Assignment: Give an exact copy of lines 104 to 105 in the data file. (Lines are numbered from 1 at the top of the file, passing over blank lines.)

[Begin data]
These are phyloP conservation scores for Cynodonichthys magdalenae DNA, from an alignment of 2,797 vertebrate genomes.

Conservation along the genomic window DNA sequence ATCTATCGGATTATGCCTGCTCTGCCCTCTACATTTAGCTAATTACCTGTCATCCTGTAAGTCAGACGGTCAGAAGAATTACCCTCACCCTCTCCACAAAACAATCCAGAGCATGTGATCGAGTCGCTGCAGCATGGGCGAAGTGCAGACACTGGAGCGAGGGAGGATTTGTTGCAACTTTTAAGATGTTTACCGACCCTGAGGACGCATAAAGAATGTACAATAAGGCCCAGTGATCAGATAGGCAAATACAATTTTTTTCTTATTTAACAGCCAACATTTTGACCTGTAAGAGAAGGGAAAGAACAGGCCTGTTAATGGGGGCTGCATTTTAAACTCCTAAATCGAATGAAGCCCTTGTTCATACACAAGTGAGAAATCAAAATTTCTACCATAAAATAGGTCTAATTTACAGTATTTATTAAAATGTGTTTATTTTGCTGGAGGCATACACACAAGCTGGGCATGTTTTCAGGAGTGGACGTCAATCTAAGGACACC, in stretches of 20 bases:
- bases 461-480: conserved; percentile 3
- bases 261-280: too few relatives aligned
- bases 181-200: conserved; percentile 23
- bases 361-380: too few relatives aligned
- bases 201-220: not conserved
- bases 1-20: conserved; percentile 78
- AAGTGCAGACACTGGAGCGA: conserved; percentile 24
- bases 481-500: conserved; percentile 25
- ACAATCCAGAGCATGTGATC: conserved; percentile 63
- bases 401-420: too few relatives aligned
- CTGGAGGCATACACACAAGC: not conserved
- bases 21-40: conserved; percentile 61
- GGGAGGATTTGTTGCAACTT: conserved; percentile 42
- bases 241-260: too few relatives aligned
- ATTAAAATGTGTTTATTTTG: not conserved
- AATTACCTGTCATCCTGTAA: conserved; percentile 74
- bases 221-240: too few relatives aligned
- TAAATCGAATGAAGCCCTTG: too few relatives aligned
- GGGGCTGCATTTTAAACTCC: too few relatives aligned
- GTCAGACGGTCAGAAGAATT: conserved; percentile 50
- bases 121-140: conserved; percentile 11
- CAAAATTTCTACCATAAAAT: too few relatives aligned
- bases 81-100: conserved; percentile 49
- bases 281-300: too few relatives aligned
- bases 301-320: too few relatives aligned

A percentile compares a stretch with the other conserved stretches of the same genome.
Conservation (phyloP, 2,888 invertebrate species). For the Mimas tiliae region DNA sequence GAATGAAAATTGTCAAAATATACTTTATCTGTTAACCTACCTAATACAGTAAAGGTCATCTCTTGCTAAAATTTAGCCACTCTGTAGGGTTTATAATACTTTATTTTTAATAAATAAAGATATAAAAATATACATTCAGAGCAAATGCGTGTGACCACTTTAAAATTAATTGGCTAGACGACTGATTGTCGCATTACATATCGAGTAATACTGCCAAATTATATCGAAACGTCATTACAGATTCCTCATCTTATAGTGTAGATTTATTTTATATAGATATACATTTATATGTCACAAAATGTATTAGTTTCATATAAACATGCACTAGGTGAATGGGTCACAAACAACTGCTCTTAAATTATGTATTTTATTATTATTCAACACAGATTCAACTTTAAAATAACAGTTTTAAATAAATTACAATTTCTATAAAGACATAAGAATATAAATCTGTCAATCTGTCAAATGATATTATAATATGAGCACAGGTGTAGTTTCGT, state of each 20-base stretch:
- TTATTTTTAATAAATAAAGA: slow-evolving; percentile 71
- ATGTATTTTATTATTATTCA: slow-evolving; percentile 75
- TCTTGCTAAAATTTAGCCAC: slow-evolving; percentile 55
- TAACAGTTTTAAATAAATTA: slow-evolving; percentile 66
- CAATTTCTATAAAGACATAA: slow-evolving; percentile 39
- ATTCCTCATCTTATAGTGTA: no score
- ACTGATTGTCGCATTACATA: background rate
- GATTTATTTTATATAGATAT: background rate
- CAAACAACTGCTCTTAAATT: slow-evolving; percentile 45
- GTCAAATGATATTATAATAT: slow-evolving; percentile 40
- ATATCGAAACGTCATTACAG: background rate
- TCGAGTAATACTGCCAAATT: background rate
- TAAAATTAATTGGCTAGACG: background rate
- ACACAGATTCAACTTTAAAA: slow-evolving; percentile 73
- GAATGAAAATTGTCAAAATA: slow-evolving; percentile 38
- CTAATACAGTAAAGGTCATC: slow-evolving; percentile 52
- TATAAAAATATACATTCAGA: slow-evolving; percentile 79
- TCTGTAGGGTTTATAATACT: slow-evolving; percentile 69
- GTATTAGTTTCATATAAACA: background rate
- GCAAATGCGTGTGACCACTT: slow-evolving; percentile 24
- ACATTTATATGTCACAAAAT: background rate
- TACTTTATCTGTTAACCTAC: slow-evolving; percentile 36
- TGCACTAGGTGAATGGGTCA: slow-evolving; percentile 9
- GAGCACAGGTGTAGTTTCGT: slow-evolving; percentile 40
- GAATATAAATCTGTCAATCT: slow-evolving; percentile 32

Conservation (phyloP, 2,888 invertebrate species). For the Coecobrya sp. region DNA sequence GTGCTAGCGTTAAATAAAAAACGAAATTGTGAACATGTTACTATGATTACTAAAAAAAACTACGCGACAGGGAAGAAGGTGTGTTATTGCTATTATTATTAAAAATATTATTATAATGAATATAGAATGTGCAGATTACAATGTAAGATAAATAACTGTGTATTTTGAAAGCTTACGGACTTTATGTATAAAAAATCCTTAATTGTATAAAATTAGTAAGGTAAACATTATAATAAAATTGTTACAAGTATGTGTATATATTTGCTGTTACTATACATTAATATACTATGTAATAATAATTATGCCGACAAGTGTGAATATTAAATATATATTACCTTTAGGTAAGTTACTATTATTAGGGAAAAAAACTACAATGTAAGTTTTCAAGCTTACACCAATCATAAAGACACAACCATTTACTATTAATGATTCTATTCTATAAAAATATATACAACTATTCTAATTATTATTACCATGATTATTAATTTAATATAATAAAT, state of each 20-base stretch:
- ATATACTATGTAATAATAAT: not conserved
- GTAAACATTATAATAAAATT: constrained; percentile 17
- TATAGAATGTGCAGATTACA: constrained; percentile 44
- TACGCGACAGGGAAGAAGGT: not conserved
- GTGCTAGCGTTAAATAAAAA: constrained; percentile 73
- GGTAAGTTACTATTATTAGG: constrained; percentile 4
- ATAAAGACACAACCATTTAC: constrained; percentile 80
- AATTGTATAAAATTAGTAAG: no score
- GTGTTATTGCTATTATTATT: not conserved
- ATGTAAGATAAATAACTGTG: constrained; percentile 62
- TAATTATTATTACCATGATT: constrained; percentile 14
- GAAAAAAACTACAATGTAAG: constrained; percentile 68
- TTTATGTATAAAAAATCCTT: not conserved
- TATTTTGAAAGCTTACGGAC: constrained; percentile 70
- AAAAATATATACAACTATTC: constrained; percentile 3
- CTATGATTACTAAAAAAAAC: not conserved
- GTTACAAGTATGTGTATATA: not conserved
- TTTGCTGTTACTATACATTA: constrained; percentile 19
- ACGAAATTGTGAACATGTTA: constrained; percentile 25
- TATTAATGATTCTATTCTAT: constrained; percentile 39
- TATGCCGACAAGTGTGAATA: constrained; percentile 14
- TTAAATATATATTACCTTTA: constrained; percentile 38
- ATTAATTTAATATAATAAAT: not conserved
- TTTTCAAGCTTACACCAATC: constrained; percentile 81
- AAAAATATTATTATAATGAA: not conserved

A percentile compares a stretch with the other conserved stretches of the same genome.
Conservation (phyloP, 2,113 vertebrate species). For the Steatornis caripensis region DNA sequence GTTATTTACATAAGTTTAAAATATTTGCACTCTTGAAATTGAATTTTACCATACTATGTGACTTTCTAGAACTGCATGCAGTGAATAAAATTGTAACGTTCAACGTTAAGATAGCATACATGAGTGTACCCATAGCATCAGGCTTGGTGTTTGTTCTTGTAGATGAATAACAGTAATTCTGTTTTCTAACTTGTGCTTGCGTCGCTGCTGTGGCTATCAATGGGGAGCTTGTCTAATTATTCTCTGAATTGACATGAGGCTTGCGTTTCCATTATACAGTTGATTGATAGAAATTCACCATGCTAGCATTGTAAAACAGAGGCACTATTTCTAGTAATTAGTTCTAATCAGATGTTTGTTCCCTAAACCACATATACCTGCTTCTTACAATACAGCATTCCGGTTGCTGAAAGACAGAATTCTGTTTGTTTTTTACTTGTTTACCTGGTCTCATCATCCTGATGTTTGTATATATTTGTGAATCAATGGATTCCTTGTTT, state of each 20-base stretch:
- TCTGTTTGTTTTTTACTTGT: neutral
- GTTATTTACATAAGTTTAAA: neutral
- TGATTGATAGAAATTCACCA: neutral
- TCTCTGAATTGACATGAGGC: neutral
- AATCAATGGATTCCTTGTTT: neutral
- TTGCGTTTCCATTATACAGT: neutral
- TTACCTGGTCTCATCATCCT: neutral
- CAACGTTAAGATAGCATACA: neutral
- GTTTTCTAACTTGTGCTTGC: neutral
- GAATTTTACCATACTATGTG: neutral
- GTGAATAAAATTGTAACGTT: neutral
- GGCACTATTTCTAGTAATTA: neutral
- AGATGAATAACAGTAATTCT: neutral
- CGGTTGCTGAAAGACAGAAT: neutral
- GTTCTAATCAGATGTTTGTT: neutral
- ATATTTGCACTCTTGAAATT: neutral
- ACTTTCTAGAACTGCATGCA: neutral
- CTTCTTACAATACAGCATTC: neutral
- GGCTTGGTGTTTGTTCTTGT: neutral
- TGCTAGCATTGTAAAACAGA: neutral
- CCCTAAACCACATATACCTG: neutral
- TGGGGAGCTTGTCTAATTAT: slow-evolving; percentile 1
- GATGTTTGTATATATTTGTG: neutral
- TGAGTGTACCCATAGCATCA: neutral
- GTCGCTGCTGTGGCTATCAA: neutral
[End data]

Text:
- TGGGGAGCTTGTCTAATTAT: slow-evolving; percentile 1
- GATGTTTGTATATATTTGTG: neutral